17-Feb-23 Eurozone

Markets hardly impressed by the Ukraine war

The start of the war a year ago caused markets to plummet, as did expectations. Recently, these were mostly exceeded in Europe. How long can the markets thrive on this?

Growth expectations and surprise indicator for the EU and the U.S.

20230217_CotW_1Y Ukrainian War_CHART_EN.png

* The Citi Economic Surprise Indices measure data surprises relative to market expectations.

Sources: Bloomberg Finance L.P., DWS Investment GmbH as of 2/15/23

Speaking of surprises. In the short term, they are the key driver for capital markets, as all the available information should be incorporated into prices. The chart uses the Citi Surprise Index to show how economic figures in the Eurozone have consistently surprised on the upside since the summer, unlike in the U.S. This is also reflected in the stock markets. While the Stoxx 600 is trading at almost the same level as before the war began, the S&P 500 is still 6 percentage points short, and the Nasdaq 13 percentage points short. Interestingly, oil today is trading 9% and gas 32% below where they were a year ago.[1]

But when an economy positively surprises the markets for a long time, expectations are eventually adjusted to the upside. Whether we have already reached that point in Europe remains to be seen. The index seems to be losing some momentum, but there have been several periods in the past when it held above the 50 mark for up to a year. However, "better than expected" numbers are not synonymous with good numbers. While we now expect the Eurozone to circumnavigate a recession, however it may be defined, the flip side is that the subsequent upswing will be quite anemic, if it even deserves to be called an upswing. It could still reach half a percent in the current year, but to get above 1,5% in 2024, things would have to go surprisingly well.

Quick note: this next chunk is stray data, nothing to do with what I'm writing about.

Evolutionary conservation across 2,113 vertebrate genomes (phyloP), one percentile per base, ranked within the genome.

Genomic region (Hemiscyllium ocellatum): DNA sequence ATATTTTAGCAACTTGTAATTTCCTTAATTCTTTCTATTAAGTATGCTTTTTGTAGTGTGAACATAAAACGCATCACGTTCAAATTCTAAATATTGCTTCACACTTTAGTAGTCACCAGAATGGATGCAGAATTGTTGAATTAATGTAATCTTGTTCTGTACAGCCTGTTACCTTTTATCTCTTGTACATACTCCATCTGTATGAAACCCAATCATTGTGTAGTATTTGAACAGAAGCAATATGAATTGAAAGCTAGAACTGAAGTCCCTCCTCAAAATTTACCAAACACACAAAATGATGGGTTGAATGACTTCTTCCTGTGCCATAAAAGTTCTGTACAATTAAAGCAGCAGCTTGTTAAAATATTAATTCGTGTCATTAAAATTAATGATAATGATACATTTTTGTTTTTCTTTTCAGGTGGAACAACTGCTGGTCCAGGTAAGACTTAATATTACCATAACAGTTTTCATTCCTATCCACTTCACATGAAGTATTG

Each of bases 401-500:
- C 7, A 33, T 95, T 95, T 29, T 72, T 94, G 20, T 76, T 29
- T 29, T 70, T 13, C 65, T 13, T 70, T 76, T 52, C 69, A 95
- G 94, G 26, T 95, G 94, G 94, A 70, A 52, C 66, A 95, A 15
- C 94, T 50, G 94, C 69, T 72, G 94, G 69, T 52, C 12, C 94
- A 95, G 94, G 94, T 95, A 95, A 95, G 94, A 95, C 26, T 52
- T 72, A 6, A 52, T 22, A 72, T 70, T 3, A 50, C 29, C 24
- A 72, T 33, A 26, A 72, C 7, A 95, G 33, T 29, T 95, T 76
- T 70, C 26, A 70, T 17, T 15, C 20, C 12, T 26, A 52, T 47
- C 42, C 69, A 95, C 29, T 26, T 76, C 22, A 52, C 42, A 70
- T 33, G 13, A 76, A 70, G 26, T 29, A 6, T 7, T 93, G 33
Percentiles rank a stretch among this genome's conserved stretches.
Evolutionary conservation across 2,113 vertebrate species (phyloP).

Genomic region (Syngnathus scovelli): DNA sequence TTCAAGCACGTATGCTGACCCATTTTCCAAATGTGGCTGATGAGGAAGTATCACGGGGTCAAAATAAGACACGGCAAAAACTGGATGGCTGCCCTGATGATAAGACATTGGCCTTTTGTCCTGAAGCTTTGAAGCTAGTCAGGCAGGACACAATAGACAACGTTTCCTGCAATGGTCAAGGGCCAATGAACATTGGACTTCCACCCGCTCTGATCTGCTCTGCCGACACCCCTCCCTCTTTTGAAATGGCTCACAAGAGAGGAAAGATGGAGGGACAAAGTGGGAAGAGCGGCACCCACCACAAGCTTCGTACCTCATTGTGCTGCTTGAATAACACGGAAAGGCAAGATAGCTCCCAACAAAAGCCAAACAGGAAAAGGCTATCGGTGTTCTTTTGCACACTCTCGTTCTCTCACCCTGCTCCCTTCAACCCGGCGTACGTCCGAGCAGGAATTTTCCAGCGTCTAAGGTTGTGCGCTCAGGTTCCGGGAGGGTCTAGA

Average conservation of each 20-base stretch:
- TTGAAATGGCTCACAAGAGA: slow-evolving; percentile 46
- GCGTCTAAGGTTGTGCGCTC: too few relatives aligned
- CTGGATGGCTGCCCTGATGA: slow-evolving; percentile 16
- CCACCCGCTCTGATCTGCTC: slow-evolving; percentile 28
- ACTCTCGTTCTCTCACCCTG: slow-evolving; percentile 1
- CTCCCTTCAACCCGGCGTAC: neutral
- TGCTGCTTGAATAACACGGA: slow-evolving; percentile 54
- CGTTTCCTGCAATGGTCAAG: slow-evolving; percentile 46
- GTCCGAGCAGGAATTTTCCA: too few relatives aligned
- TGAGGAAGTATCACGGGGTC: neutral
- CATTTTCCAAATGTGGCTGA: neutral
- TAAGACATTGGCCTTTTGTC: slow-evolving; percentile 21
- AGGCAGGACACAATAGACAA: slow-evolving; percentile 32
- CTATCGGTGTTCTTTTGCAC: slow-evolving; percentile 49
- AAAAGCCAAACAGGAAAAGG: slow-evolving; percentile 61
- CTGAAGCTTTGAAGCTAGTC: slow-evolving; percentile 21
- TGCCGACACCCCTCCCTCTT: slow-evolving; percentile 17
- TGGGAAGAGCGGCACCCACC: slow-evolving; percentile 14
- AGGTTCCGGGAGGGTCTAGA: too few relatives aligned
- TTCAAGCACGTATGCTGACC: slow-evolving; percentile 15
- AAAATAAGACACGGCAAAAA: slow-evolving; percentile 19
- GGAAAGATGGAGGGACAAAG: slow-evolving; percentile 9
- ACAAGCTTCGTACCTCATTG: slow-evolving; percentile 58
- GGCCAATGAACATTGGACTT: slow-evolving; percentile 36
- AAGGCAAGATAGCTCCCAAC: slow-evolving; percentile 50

On financial markets, the joy over the absence of a recession could soon give way to concern about the pace of the upswing. And in all this, the war is still being nonchalantly ignored. Most market participants are likely to assume that the war will continue to be confined to the territory of Ukraine. However, the positive surprise of a viable peace perspective is likely to boost the markets less than an expansion of the war would spook them.



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1. Oil: Brent, Gas: Physical Forward Prices for natural gas delivered to Virtual Trading Point Netherlands Title Transfer Facility (TTF), one month forward.

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